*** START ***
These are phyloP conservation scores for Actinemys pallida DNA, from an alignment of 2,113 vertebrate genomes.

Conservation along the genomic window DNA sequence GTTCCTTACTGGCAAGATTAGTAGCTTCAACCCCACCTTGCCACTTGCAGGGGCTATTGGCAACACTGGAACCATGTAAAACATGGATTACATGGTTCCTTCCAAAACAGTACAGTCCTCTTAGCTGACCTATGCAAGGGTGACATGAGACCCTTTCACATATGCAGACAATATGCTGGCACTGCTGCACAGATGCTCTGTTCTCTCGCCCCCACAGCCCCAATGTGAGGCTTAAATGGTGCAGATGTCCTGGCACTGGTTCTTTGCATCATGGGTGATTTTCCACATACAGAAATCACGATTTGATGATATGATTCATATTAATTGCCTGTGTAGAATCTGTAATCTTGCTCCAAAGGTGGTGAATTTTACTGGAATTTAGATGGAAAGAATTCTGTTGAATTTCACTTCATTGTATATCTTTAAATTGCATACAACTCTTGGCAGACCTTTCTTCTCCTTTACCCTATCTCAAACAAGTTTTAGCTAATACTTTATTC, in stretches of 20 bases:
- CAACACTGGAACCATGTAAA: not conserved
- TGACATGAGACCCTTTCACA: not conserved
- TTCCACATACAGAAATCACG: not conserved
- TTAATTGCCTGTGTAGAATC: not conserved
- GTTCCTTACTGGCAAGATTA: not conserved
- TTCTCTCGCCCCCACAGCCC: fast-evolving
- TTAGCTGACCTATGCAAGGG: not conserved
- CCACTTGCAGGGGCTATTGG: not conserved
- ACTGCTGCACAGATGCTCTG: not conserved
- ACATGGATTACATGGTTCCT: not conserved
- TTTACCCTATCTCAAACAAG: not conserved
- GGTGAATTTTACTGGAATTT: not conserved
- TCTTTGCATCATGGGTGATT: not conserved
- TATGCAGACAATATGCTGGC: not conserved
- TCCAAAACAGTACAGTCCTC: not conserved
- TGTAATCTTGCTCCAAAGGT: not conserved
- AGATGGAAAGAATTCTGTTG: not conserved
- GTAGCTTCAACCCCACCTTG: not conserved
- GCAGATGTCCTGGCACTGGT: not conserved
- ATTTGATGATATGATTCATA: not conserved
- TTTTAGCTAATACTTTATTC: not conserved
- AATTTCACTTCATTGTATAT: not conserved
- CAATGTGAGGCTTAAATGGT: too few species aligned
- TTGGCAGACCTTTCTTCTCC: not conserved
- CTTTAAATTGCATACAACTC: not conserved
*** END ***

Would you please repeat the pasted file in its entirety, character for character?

These are phyloP conservation scores for Actinemys pallida DNA, from an alignment of 2,113 vertebrate genomes.

Conservation along the genomic window DNA sequence GTTCCTTACTGGCAAGATTAGTAGCTTCAACCCCACCTTGCCACTTGCAGGGGCTATTGGCAACACTGGAACCATGTAAAACATGGATTACATGGTTCCTTCCAAAACAGTACAGTCCTCTTAGCTGACCTATGCAAGGGTGACATGAGACCCTTTCACATATGCAGACAATATGCTGGCACTGCTGCACAGATGCTCTGTTCTCTCGCCCCCACAGCCCCAATGTGAGGCTTAAATGGTGCAGATGTCCTGGCACTGGTTCTTTGCATCATGGGTGATTTTCCACATACAGAAATCACGATTTGATGATATGATTCATATTAATTGCCTGTGTAGAATCTGTAATCTTGCTCCAAAGGTGGTGAATTTTACTGGAATTTAGATGGAAAGAATTCTGTTGAATTTCACTTCATTGTATATCTTTAAATTGCATACAACTCTTGGCAGACCTTTCTTCTCCTTTACCCTATCTCAAACAAGTTTTAGCTAATACTTTATTC, in stretches of 20 bases:
- CAACACTGGAACCATGTAAA: not conserved
- TGACATGAGACCCTTTCACA: not conserved
- TTCCACATACAGAAATCACG: not conserved
- TTAATTGCCTGTGTAGAATC: not conserved
- GTTCCTTACTGGCAAGATTA: not conserved
- TTCTCTCGCCCCCACAGCCC: fast-evolving
- TTAGCTGACCTATGCAAGGG: not conserved
- CCACTTGCAGGGGCTATTGG: not conserved
- ACTGCTGCACAGATGCTCTG: not conserved
- ACATGGATTACATGGTTCCT: not conserved
- TTTACCCTATCTCAAACAAG: not conserved
- GGTGAATTTTACTGGAATTT: not conserved
- TCTTTGCATCATGGGTGATT: not conserved
- TATGCAGACAATATGCTGGC: not conserved
- TCCAAAACAGTACAGTCCTC: not conserved
- TGTAATCTTGCTCCAAAGGT: not conserved
- AGATGGAAAGAATTCTGTTG: not conserved
- GTAGCTTCAACCCCACCTTG: not conserved
- GCAGATGTCCTGGCACTGGT: not conserved
- ATTTGATGATATGATTCATA: not conserved
- TTTTAGCTAATACTTTATTC: not conserved
- AATTTCACTTCATTGTATAT: not conserved
- CAATGTGAGGCTTAAATGGT: too few species aligned
- TTGGCAGACCTTTCTTCTCC: not conserved
- CTTTAAATTGCATACAACTC: not conserved